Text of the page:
The law of definite proportions might seem obvious to the modern chemist, inherent in the very definition of a chemical compound. At the end of the 18th century, however, when the concept of a chemical compound had not yet been fully developed, the law was novel. In fact, when first proposed, it was a controversial statement and was opposed by other chemists, most notably Proust's fellow Frenchman Claude Louis Berthollet, who argued that the elements could combine in any proportion. The very existence of this debate underscores that at the time, the distinction between pure chemical compounds and mixtures had not yet been fully developed.
The law of definite proportions contributed to, and was placed on a firm theoretical basis by, the atomic theory that John Dalton promoted beginning in 1803, which explained matter as consisting of discrete atoms, that there was one type of atom for each element, and that the compounds were made of combinations of different types of atoms in fixed proportions.
It may be noted that although very useful in the foundation of modern chemistry, the laws of definite proportions is not universally true. There exist non-stoichiometric compounds whose elemental composition can vary from sample to sample. An example is the iron oxide wüstite, which can contain between 0.83 and 0.95 iron atoms for every oxygen atom, and thus contain anywhere between 23% and 25% oxygen. In general, Proust's measurements were not accurate enough to detect such variations.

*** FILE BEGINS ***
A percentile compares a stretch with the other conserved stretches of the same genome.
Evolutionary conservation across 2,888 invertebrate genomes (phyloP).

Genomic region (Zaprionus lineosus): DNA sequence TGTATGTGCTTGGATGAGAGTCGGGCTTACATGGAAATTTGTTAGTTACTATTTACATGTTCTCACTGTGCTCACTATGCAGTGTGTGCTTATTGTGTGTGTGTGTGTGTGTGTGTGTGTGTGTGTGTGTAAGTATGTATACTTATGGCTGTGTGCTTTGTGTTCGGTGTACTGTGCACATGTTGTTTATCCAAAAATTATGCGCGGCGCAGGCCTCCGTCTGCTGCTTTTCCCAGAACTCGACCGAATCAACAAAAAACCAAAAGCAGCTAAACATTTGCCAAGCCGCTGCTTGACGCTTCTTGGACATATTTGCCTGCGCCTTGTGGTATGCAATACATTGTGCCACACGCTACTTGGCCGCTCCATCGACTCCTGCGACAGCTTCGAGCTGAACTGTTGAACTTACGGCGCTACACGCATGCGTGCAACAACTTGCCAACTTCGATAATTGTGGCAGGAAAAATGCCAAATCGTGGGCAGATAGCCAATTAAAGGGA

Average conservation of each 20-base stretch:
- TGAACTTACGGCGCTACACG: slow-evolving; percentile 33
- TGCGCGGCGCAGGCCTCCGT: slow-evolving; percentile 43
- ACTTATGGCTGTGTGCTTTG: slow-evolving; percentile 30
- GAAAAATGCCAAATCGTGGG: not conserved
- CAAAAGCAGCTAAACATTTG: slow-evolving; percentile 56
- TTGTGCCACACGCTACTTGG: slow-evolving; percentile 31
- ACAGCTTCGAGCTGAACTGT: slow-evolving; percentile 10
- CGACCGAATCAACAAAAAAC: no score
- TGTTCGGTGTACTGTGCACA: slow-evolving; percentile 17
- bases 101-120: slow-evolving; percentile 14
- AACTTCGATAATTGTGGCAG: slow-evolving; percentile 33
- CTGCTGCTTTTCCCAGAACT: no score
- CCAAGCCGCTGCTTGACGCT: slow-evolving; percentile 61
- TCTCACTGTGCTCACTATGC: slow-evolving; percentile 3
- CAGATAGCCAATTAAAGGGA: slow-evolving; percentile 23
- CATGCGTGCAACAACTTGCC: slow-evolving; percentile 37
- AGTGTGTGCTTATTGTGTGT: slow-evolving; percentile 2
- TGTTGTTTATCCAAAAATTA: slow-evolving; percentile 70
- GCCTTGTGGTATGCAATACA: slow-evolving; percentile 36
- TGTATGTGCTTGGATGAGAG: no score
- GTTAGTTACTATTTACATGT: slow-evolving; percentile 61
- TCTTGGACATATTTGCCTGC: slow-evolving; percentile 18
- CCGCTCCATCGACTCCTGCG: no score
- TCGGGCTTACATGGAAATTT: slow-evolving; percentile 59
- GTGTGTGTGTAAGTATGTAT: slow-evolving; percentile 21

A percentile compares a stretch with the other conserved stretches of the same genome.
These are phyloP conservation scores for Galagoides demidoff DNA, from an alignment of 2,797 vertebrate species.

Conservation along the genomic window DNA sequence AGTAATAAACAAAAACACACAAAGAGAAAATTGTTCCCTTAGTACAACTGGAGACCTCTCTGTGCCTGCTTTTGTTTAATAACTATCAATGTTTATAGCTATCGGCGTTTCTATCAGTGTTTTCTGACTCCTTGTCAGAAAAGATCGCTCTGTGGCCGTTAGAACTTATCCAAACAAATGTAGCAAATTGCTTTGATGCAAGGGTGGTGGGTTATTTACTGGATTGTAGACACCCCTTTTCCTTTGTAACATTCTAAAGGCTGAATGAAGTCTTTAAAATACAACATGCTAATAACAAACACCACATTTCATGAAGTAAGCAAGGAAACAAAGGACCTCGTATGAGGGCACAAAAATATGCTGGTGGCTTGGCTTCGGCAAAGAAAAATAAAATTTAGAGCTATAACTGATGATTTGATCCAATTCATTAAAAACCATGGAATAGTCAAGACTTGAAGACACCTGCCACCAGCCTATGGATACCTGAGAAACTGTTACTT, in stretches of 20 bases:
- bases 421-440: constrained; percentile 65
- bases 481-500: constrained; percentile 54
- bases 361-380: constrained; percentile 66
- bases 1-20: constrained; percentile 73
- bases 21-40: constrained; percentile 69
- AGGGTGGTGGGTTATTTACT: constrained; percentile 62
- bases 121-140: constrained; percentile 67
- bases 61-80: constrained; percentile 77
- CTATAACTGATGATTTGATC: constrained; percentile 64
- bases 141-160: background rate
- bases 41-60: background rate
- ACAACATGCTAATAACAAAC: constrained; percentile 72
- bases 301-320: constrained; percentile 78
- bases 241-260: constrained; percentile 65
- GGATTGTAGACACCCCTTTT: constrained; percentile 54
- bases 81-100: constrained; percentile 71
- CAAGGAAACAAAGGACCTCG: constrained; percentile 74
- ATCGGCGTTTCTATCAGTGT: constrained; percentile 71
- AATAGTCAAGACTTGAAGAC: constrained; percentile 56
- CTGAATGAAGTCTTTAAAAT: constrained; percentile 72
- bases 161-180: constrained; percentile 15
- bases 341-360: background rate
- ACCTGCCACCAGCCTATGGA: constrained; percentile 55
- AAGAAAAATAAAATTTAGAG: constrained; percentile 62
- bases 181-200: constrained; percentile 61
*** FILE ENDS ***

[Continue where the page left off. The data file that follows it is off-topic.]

In addition, the isotopic composition of an element can vary depending on its source, hence its weight in a pure stoichiometric compound may vary. This fact is used in geochemical dating since astronomical, atmospheric, oceanic, crustal and deep Earth processes may concentrate lighter or heavier isotopes preferentially. With the exception of hydrogen and its isotopes, the effect is usually small but measurable with modern instrumentation. An additional note: many natural polymers vary in composition (for instance RNA, proteins, carbohydrates) even when "pure". Polymers are generally not considered "pure chemical compounds" except when their molecular weight is uniform (monodisperse) and their stoichiometry is constant. In this unusual case, they still may violate the law due to isotopic variations.